The most massive data leak that’s ever happened includes neatly bundled information for more than 1 billion people. Keep in mind that the estimated population of the United States is only 330 million. If you use email, you are probably exposed.
The leak exposed a tremendous amount of information about you, your personal and work history, your interests and hobbies, current and past contact information, and more all gathered and stored in one package. If someone knows your email address, they could immediately know your birthdate if you ever entered that date into a social media profile.
The data might also include your religion, financial information, members of your family, buying preferences, and more. It is alarming that your information is now more readily available than ever. Even more disturbing is that interested parties can access your data all in one place. Do you read the privacy policies when you install applications or sign up for services? You often agree that they can share some or all of your information with third parties. Those third parties may be data aggregation companies, called enrichment companies. This leak’s source was an Elasticsearch server. It contained data from two data enrichment servers called People Data Labs and OxyData.
What should you do? Now, more than ever, watch for fraudulent messages that seem very legitimate. Consider an example if your data set includes your phone provider. Social engineers might pretend to be your phone provider. They will demonstrate that they know real towns where you’ve lived. They’ll add legitimacy by including your accurate birthdate, one of your hobbies, and potentially your credit history. On the flip side, people that have your information can impersonate you to organizations. They might reset a password or change your listed email address so they can access your protected accounts. They might be more successful at tricking your relatives and friends into clicking a link because they’ll recognize personal details.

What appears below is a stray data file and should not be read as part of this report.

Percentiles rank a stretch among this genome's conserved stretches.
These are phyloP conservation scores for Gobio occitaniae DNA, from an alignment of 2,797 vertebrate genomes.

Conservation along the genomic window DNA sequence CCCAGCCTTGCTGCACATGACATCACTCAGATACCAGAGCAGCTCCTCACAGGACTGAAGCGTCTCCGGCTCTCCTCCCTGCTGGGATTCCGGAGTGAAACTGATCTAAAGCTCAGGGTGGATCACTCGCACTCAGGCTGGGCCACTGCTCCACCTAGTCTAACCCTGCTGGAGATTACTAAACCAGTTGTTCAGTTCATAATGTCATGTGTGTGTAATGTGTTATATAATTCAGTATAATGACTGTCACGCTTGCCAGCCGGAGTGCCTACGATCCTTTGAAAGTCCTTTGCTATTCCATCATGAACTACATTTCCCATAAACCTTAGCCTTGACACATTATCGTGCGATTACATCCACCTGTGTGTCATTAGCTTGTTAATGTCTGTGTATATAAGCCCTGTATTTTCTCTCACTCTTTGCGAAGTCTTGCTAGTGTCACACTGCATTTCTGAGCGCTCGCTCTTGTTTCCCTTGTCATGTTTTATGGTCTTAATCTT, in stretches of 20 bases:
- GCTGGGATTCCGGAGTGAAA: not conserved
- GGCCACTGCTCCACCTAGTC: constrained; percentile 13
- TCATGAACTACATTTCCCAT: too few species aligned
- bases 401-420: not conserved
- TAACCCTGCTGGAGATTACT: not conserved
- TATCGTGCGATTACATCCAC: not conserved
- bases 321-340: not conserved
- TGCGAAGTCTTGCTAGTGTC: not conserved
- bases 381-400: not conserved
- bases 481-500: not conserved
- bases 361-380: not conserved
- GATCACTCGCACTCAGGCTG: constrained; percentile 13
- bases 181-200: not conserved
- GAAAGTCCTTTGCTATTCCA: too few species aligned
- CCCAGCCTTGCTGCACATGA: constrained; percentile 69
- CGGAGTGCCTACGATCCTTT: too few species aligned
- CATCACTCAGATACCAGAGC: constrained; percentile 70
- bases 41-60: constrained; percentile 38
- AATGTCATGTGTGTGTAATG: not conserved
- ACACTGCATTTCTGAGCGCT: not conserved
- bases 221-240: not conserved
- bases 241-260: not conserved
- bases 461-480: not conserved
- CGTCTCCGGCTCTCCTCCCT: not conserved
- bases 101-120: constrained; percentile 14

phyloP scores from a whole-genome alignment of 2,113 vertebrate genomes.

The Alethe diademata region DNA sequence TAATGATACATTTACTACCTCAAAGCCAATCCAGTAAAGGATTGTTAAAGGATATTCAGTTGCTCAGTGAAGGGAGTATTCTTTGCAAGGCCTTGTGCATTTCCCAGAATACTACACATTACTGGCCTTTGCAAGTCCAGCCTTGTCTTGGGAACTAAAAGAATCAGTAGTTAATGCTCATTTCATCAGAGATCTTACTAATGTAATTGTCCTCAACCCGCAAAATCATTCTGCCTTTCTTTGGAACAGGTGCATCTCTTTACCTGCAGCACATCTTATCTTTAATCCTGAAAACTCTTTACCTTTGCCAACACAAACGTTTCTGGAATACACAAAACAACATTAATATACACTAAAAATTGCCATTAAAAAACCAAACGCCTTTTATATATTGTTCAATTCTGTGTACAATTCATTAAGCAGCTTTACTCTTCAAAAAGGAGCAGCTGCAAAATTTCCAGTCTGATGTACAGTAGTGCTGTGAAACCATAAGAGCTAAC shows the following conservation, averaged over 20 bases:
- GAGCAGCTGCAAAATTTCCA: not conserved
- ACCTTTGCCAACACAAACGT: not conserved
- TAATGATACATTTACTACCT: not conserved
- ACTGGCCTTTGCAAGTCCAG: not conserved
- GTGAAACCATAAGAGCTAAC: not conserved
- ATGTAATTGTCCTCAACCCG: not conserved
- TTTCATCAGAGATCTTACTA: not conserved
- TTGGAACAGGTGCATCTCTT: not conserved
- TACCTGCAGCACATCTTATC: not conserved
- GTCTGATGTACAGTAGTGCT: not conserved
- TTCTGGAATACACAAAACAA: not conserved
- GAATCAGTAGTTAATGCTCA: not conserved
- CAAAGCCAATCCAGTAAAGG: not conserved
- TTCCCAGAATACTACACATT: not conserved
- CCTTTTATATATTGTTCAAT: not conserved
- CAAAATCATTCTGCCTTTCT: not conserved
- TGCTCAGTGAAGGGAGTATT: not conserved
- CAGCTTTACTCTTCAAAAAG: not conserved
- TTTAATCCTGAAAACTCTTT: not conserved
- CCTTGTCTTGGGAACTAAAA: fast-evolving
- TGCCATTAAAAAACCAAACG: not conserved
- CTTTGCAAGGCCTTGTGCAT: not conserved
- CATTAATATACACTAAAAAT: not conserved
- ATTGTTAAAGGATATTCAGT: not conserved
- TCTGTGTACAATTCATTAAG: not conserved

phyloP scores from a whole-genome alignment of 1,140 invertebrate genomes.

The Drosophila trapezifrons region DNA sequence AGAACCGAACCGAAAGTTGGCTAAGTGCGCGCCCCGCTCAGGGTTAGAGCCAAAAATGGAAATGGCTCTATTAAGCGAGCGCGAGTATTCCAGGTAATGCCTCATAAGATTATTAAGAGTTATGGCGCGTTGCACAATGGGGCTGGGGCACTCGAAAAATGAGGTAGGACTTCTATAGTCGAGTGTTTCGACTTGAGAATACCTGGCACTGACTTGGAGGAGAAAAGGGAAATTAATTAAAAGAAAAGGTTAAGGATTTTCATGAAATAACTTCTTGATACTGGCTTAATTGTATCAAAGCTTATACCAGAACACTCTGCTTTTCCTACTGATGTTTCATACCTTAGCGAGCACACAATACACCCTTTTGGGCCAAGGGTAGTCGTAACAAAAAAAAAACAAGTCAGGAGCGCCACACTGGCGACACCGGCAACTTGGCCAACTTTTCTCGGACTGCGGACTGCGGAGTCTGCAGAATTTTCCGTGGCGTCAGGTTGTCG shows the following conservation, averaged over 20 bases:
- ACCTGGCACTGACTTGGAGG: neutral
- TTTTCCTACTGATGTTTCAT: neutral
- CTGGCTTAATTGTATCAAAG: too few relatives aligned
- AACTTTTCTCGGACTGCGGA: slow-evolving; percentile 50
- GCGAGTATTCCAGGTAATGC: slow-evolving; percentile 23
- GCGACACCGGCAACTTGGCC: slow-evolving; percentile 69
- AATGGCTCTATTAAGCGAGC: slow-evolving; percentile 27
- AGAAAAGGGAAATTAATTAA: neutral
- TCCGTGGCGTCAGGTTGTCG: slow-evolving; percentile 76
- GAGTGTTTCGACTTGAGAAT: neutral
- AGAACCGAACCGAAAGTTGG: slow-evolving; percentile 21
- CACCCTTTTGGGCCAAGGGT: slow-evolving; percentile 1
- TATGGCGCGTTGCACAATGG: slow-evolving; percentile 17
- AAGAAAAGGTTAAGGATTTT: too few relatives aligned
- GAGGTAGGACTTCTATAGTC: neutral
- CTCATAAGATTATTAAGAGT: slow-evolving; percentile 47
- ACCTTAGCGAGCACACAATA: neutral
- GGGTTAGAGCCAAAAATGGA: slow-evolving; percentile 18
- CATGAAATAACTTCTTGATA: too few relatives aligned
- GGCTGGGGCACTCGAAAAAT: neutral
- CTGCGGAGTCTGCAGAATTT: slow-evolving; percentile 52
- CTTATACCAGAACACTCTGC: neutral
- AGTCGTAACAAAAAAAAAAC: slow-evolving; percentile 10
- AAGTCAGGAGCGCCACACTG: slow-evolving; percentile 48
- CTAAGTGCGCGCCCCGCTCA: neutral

Use different passwords at different websites. Enable two-step verification as suggested and described in prior newsletters. Warn your friends that they must be more vigilant than ever for frauds and scams, even when the contact seems to know all about them.